Norman Dubie

Encanto’s Ferry

He left the tent of the soup kitchen, passing

a friend without speaking. A mockingbird

freeing every song it had heard

in those last brackish hours of evening.

He lit a cigarette. Something clean

like gin was what he was missing…


He walked over the gravel to the new power station

which at night is like a chandelier

of guttering, blank candles. He threw burlap

over the barbed wire

and dropped into a shallow security pond.

He climbed the ladder of the smokestack, turning

his back to it, facing the wind—


spread-eagle, he dove, falling in silence

into the cat’s cradle of live wires, discrete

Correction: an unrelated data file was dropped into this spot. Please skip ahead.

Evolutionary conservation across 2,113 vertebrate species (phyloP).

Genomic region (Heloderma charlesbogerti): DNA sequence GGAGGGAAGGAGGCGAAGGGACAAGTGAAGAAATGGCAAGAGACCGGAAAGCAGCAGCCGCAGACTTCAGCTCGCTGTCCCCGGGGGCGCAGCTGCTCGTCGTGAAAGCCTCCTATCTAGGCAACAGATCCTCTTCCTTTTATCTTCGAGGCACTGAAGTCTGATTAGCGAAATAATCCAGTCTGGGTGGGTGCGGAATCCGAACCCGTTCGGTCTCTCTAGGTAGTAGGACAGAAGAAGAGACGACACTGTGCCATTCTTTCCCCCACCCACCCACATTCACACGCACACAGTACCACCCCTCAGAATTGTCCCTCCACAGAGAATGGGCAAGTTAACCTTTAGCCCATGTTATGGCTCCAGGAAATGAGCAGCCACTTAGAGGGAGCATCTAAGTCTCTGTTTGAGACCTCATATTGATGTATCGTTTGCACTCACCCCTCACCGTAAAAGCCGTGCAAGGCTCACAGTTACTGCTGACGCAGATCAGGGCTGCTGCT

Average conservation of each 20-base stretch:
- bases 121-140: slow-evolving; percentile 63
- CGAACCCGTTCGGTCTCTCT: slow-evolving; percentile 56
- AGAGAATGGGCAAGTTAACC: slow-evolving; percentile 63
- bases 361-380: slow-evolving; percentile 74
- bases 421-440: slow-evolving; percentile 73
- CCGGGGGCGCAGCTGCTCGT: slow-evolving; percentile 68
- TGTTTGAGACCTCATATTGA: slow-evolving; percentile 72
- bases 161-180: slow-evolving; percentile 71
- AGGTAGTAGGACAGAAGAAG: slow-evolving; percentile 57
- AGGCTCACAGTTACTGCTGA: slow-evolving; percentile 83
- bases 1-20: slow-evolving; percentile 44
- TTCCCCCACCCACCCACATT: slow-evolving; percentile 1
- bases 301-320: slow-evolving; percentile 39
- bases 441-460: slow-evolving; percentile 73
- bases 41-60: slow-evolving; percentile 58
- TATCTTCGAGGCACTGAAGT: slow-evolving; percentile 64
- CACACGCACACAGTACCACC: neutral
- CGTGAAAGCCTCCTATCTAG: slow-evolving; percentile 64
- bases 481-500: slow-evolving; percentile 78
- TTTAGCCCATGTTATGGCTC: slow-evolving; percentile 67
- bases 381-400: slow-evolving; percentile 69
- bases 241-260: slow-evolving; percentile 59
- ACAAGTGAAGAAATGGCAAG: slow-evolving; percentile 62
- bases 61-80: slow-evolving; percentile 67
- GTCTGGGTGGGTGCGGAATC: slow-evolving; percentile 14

moth-sear and sage in the desert air—

the neighborhoods went black in every direction.


A 707 was coming in along the dry riverbed.

A passenger, looking down on the spreading darkness,

saw at the center of it, a suspended

human form on fire.

She folded her hands and buried them

in the crotch of a purple dress, vomiting


onto the bald head of the man seated in front of her.

She said, much later, “He must have been disturbed?”

The wheels of the plane now touching the earth.

In our words,

power was being restored to the suburbs.




“Encanto’s Ferry” is from Insomniac Liar of Topo (Copper Canyon Press, 2007).